Are you impacted by the new transfer pricing guidelines on financial transactions?

in Tax, 21.02.2020

Background

On 11 February 2020, the Organization for Economic Co-operation and Development (OECD) published its final guidelines on financial transactions as part of a newly added Chapter X. The first draft was published on 7 September 2018 in light of the 2015 report on BEPS Actions 8-10, which mandated follow-up to the transfer pricing aspects of financial transactions. This latest OECD publication represents a significant milestone because, to date, financial transactions have received little guidance.

Implications of the new guidelines

While they are considered “soft law” and, therefore, nonbinding for tax authorities, they play an important role in the regulation of international tax matters. Luxembourg’s tax authorities generally follow OECD transfer pricing guidelines. In this sense, the new guidelines could hold significant implications for companies in Luxembourg that perform financial transactions.

The new guidelines cover the following types of financial transactions: intra-group loans, treasury, financial guarantees, captive insurance and risk-free and risk-adjusted rates of returns.

The key takeaways

  1. Balance of debt-to-equity funding

The new guidelines recognize that a borrowing entity’s balance of debt-to-equity funding impacts the amount of interest paid by the borrower and may affect profits[1]. Article 9 – covering associated enterprises and the arm’s length principle – is relevant, “not only in determining whether the rate of interest provided for in a loan contract is an arm’s length, but also whether a prima facie loan can be regarded as a loan or should be regarded as some other kind of payment, in particular a contribution to equity capital,” stated the Commentary to Article 9 of the OECD Model Tax Convention. Applying the principle of accurate delineation of actual transactions results in multiple examples of debt being recharacterized as equity.  As a result, the new guidelines outline that the debt-to-equity balance should be analyzed on a case-by-case basis.[2]

  1. Emphasis on the Comparability Factors

The accurate delineation of each transaction is based on five economically relevant characteristics: contractual terms, functional analysis, characteristics of the financial instruments, economic circumstances and business strategies. During the functional analysis, weight should be given to both the lender’s and the borrower’s perspectives.

  1. Treasury functions

A distinction is made between simple coordination functions (e.g. day-to-day operations, such as the contact point that centralizes the external borrowing of a multinational enterprise) and more complex functions (e.g. corporate financial management, which involves identification, responses and analysis of financial risk). [3] Remuneration should be in line with the treasury services function performed.

  1. Credit rating estimation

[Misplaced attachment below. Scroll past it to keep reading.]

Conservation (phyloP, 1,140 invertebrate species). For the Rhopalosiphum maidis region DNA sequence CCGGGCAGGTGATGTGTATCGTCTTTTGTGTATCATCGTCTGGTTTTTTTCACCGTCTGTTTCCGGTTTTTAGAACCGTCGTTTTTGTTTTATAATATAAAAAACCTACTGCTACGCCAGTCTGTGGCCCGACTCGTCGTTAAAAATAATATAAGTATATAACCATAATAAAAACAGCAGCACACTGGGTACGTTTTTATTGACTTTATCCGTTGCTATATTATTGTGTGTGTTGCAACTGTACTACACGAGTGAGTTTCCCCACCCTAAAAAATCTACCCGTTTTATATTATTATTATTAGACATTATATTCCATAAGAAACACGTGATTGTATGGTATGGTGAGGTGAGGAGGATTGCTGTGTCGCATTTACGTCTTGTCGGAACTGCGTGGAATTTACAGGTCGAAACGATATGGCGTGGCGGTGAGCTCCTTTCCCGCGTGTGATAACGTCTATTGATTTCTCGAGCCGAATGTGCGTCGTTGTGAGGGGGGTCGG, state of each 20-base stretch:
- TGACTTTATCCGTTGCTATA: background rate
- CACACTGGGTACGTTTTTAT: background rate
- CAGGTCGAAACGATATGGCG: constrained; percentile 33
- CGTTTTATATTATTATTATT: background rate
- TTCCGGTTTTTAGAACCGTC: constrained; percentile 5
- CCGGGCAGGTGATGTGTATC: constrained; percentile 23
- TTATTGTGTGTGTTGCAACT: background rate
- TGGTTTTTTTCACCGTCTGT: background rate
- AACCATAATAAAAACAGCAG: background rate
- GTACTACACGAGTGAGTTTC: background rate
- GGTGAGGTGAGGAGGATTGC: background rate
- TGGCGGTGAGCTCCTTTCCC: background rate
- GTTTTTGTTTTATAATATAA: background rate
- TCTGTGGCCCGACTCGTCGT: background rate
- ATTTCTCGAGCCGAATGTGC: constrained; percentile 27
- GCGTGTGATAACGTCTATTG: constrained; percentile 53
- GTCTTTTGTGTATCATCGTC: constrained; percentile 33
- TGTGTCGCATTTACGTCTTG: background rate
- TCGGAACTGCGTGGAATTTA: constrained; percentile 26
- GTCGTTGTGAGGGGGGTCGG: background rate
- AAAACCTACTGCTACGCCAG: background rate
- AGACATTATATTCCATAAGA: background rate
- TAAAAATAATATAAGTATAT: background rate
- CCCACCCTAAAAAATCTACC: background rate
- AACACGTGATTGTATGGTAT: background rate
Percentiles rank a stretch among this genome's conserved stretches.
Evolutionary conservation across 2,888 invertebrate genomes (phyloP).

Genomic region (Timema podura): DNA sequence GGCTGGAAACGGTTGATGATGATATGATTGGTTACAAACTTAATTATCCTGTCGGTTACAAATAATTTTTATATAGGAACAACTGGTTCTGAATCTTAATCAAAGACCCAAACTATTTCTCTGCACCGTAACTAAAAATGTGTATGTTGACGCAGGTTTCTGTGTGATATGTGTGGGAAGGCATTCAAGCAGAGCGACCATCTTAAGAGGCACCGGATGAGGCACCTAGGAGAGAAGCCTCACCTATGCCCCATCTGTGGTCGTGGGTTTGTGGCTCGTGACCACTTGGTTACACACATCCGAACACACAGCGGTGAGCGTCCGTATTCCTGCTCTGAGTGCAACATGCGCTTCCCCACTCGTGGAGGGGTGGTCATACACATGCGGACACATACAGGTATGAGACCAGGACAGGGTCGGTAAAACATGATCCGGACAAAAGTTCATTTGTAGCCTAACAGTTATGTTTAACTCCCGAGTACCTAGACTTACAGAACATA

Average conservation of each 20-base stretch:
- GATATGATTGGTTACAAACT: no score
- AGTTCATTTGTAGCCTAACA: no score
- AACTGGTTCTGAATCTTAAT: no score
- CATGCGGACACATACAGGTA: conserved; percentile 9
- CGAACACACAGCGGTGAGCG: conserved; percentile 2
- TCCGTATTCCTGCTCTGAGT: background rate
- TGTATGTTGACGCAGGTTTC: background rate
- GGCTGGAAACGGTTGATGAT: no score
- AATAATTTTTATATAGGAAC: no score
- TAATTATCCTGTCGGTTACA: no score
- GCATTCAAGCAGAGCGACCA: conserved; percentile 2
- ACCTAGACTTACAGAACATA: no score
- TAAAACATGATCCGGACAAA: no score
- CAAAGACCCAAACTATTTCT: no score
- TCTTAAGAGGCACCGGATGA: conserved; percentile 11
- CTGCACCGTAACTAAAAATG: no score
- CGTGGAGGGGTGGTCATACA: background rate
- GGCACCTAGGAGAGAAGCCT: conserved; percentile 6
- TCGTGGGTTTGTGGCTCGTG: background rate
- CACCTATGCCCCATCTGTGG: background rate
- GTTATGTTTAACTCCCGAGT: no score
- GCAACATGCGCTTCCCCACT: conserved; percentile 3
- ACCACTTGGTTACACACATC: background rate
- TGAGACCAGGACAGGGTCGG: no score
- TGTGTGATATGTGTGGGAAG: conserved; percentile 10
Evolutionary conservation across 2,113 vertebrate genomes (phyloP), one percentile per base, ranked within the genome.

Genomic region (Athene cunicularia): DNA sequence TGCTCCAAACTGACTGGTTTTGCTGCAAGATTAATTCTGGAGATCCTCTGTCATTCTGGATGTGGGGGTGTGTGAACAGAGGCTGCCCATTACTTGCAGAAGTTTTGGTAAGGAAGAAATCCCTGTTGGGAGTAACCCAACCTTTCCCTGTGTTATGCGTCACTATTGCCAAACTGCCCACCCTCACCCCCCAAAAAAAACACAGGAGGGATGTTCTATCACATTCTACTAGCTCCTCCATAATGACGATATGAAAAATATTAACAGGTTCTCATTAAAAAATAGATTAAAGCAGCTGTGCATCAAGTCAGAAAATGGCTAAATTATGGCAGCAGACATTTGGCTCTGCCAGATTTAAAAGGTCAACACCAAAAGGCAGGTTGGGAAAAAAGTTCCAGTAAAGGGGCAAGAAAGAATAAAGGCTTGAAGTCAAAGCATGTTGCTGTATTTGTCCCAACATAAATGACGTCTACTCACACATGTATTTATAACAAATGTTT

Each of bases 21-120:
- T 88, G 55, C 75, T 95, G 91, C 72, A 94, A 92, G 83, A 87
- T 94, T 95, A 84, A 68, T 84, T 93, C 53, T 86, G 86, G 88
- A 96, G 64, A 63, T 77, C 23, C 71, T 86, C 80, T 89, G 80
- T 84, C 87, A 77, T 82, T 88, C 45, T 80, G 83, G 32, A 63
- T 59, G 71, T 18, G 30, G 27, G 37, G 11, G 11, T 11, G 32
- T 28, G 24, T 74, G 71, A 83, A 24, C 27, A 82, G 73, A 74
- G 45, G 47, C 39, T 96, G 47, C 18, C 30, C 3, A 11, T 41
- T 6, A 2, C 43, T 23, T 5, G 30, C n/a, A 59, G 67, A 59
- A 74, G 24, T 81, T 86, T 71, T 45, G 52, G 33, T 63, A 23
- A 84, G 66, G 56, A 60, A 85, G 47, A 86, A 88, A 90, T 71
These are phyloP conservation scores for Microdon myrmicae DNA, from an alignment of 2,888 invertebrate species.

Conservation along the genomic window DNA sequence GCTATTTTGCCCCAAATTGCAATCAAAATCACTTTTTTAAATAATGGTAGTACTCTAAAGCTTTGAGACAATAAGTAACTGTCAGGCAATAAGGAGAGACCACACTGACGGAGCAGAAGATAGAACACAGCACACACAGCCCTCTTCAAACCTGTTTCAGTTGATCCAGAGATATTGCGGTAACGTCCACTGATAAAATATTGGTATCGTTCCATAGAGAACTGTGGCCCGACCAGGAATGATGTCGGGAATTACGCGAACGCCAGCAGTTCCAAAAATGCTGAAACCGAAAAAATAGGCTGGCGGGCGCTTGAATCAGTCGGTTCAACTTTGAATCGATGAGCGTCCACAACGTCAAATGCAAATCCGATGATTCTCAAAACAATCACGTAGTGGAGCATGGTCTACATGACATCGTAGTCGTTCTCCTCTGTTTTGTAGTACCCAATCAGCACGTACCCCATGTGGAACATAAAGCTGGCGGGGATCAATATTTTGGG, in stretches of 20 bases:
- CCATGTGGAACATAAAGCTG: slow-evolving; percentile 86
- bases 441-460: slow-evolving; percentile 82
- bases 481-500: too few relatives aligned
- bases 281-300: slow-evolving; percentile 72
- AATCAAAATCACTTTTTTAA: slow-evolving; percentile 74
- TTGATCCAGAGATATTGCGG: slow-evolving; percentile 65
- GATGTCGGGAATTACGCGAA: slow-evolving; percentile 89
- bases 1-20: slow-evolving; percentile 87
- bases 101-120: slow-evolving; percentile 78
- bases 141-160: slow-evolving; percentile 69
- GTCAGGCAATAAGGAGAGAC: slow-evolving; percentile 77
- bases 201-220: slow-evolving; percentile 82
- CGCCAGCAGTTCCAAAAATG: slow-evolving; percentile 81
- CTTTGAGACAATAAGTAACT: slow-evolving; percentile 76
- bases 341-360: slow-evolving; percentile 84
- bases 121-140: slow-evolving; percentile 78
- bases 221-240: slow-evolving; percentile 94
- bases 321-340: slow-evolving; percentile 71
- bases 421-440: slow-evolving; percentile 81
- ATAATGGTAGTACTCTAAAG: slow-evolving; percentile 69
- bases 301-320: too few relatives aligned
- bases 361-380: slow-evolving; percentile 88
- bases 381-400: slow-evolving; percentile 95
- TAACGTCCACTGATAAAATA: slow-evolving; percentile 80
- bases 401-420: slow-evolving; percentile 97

The OECD recommends relying on credit ratings, which are based on both quantitative and qualitative data.[4] The publicly available credit rating of the group can be used as a proxy for the delineated transactions.[5] Credit rating analyses based on financial metrics can be used as well, as long as the credit rating is not derived from intra-group transactions, which are unreliable.[6] Passive association and support from the group should also be considered when determining a subsidiary’s credit rating.[7]

  1. Financial guarantees

The publication mentions two methods for pricing the guarantees: the yield approach and the cost approach. The first calculates the spread between the interest rate that would have been payable by the borrower without the guarantee and the interest rate payable with the guarantee[8]. The second approach quantifies the additional risk borne by the guarantor by estimating the expected loss for providing the guarantee.[9]

  1. Captive insurance

Emphasis is placed on the characteristics that a captive insurance company should possess in order to perform “genuine insurance business,” as well as on the assumption and diversification of its risk.[10] Additionally, in order to determine the arm’s length remuneration for captive insurance, two options are proposed: the combined ratio and the return on capital.[11]

  1. Risk-free and risk-adjusted rates of return

Only a risk-free rate of return should be applied to a funder who lacks the ability to control the risk associated with investing in a financial asset or who simply does not perform the decision-making functions to do so.[12]

On the other hand, a return higher than the risk-free rate should be applied proportionally to a funder who possesses the ability to assume the risk of a transaction (i.e. on a loan granted). [13]

KPMG Luxembourg comment

As per Luxembourg’s transfer pricing practices, it is likely that the new guidelines will be taken as a reference for developing future transfer pricing framework in the Grand Duchy.

KPMG Luxembourg’s transfer pricing team is here to help you assess if your intra-group financial transactions comply with the arm’s length principle given these latest developments. We are equipped to support you with robust TP documentation.


[1] Paragraph 10.4. [2] Paragraph 10.19. [3] Page 13 and page 14. [4] Paragraph 10.72. [5] Paragraph 10.82. [6] Paragraph 10.75. [7] Section C.1.1.3. [8] Paragraph 10.174. [9] Paragraph 10.178. [10] Paragraph 10.199. [11] Section E.3.2. [12] Paragraph 1.108. [13] Paragraph 1.121.

This article was written together with Pawel Wroblewski and Laureen Tardy.